The other possibility is that such companies find themselves simply swallowed up. If they have virtually got to the point of going to market, but do not have the capital to go further, a larger, established, less innovative company will just pick them up for nothing and take the benefit of all the work that has gone into the original company, which will not get any benefit from the process. The British venture capital industry has no solution to that problem at present. It will not invest in anything that is too small or a risk. It will start to invest seriously only when it can virtually see the profits on the table. That is not a promising situation. We in this country do not have the business angels that other countries, notably the US, have. There are one or two, but they are a rare breed. We need to do an awful lot to develop and improve the commercial circumstances surrounding the process that currently make it so difficult. The Department of Trade and Industry has a major role to play. I am not suggesting that it should put money towards the process, but there is an awful lot it can do to facilitate it.

The problem is not exclusive to the UK. We have found exactly the same complaints in Australia. Perhaps it is a phenomenon of the English-speaking world as opposed to the American-speaking world, but clearly there are a lot of problems to overcome. It is not just a question of willingness to be entrepreneurial or innovative, or of scientific or engineering genius, but of getting the whole package together. The commercial elements are just as important and that is where the greatest difficulties lie.

3.26 pm

Dr. Brian Iddon (Bolton, South-East) (Lab): I congratulate my hon. Friend the Member for Norwich, North (Dr. Gibson) on securing the debate. I declare a registered interest in that I am a fellow of the Royal Society of Chemistry and I am its parliamentary adviser on the Labour Benches.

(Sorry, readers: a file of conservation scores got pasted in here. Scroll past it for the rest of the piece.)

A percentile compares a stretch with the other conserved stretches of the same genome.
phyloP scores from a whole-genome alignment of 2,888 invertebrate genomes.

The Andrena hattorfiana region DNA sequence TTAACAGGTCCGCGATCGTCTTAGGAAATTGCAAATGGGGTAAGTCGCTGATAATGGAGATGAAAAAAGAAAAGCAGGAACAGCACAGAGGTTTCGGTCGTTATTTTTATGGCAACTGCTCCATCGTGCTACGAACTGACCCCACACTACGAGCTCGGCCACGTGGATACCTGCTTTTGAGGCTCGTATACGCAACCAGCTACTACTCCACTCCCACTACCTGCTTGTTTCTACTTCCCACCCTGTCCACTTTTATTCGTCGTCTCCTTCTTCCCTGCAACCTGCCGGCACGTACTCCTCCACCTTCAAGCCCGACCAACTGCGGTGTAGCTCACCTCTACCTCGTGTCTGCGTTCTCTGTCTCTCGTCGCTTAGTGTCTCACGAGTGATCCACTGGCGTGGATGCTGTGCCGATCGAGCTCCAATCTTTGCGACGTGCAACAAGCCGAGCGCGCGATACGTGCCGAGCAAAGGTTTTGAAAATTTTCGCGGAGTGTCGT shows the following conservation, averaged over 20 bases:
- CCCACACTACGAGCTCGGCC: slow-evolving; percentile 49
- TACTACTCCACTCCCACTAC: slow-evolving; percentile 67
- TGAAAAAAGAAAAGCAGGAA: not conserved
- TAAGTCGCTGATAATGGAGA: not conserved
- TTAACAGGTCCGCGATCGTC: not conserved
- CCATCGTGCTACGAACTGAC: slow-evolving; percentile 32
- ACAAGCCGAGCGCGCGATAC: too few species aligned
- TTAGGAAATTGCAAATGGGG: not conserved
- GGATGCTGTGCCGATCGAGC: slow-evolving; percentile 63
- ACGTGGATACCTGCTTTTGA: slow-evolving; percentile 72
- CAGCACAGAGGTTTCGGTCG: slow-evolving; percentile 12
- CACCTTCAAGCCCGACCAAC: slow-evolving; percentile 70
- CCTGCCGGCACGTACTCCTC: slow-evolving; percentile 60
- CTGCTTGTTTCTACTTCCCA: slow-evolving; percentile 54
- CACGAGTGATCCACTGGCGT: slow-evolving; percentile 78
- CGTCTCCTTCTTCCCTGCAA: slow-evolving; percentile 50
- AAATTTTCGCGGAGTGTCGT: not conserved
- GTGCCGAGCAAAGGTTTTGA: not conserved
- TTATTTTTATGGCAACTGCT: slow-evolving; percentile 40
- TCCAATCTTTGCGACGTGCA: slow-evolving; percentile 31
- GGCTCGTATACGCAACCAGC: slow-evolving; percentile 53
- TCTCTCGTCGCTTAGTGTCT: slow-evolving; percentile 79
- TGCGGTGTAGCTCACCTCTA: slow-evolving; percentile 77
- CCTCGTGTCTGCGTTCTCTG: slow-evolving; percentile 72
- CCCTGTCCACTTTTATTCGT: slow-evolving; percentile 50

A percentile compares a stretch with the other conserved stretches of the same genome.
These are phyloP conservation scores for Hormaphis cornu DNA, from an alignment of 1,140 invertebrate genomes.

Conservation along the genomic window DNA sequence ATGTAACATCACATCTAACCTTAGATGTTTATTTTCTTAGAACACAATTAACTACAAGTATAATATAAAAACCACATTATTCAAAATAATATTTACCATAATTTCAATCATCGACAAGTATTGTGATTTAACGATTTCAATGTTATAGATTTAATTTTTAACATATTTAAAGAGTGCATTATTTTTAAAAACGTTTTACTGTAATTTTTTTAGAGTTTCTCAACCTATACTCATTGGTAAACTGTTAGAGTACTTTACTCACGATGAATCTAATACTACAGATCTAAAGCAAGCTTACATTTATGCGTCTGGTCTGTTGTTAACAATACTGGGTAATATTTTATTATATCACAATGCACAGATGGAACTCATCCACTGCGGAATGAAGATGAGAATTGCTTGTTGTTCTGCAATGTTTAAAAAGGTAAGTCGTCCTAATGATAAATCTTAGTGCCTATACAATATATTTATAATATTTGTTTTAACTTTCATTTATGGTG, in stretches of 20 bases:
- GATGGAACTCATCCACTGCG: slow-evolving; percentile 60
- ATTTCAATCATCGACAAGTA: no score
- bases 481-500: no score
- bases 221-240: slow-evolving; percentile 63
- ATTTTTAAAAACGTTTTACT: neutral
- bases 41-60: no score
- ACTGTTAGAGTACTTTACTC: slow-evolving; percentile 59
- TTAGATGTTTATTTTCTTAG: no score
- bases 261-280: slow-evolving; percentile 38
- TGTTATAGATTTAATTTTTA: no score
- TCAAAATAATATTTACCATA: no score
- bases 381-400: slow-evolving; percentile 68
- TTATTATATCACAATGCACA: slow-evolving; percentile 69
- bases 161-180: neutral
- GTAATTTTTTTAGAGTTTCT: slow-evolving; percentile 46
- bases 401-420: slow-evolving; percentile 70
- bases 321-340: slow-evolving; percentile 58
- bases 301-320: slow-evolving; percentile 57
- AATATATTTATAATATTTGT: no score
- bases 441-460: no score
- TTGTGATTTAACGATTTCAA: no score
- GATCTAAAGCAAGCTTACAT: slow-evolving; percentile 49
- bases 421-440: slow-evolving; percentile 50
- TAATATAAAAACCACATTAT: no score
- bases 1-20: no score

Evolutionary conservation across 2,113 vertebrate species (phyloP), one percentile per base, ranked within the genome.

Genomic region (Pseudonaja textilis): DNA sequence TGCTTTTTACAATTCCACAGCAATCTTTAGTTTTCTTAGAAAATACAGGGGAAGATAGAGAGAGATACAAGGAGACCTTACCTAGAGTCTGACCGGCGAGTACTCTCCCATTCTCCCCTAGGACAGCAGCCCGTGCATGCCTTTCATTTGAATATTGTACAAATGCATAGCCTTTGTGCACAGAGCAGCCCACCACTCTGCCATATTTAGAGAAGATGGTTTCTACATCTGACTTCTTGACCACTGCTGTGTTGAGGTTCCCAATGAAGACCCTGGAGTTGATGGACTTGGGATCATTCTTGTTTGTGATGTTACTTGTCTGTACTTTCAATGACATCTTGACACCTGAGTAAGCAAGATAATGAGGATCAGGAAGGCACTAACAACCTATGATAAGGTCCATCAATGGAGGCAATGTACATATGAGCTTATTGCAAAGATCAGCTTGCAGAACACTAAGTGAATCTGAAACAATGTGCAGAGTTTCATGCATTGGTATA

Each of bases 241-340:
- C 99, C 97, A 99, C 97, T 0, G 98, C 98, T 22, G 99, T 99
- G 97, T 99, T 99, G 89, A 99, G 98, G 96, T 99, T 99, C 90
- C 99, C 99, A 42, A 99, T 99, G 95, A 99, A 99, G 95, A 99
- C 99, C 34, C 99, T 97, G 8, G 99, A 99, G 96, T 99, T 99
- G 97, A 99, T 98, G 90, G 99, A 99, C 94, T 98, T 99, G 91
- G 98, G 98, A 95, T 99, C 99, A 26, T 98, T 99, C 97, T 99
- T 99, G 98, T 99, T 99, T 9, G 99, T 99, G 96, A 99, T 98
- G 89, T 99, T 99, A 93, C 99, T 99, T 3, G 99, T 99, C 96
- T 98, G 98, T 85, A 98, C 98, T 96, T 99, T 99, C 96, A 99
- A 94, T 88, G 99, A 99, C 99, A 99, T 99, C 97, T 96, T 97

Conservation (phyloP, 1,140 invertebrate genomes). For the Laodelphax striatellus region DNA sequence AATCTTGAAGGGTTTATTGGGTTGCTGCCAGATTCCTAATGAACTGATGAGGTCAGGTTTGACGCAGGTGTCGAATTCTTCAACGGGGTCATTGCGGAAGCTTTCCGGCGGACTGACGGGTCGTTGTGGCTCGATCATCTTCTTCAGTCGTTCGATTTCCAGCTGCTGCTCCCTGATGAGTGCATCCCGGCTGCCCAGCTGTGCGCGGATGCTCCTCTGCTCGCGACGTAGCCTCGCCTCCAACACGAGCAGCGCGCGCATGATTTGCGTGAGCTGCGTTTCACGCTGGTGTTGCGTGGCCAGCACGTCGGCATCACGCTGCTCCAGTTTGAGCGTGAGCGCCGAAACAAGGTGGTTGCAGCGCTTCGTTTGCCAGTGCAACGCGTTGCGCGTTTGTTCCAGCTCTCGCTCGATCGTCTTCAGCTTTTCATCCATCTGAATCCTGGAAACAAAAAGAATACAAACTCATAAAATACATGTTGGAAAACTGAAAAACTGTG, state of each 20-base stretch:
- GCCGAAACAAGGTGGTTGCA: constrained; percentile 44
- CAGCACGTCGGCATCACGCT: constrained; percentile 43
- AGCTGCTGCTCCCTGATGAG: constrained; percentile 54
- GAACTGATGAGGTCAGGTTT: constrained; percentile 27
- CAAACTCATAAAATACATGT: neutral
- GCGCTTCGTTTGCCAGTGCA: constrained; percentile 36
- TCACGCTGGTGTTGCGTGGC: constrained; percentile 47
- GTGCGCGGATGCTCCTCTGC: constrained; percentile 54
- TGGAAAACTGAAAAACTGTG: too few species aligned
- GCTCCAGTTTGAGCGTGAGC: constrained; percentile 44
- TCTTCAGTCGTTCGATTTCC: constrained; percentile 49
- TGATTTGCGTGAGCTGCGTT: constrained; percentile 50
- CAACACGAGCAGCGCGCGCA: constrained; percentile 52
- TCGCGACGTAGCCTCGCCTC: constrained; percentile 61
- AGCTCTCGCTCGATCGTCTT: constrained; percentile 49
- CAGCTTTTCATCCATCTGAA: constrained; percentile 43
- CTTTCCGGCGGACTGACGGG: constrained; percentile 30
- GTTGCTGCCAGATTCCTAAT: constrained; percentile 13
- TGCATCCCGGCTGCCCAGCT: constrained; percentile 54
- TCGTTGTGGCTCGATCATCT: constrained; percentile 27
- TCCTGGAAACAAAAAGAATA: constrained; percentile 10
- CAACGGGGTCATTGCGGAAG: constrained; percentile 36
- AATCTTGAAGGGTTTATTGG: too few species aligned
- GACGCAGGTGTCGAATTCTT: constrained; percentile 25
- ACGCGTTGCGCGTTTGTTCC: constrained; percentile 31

In my view, innovation is a spectrum of activity. It is not just the production of an idea or the invention of a new product, but everything downstream and upstream of that. I do not think that people can work in isolation to produce an invention: they gain ideas from other people and we have to create the right policies and culture. I congratulate the Government because I think that we are getting there. We are not there yet, but more money is going in and the policies are becoming right.

There has been a lot of criticism of regional development agencies, and I have to say that the one in the north-west is one of the best. It was certainly the first to spin out a science council. It is innovative and willing to take risks, and I shall refer to one of the risks it has taken. I am chairman of this particular enterprise, which is called the Bolton technical innovation centre.

A schoolteacher in Bolton came up with an idea, and I want everyone to know about it. He thought that if we can bring children to perform in orchestras much better than they would individually at school by, for example, creating a music centre in the town, we could do the same thing for science, technology, engineering and mathematics. That was his idea: to bring children together from different schools all over the Bolton area and further afield to help them to excel in STEM subjects.


Next Section Index Home Page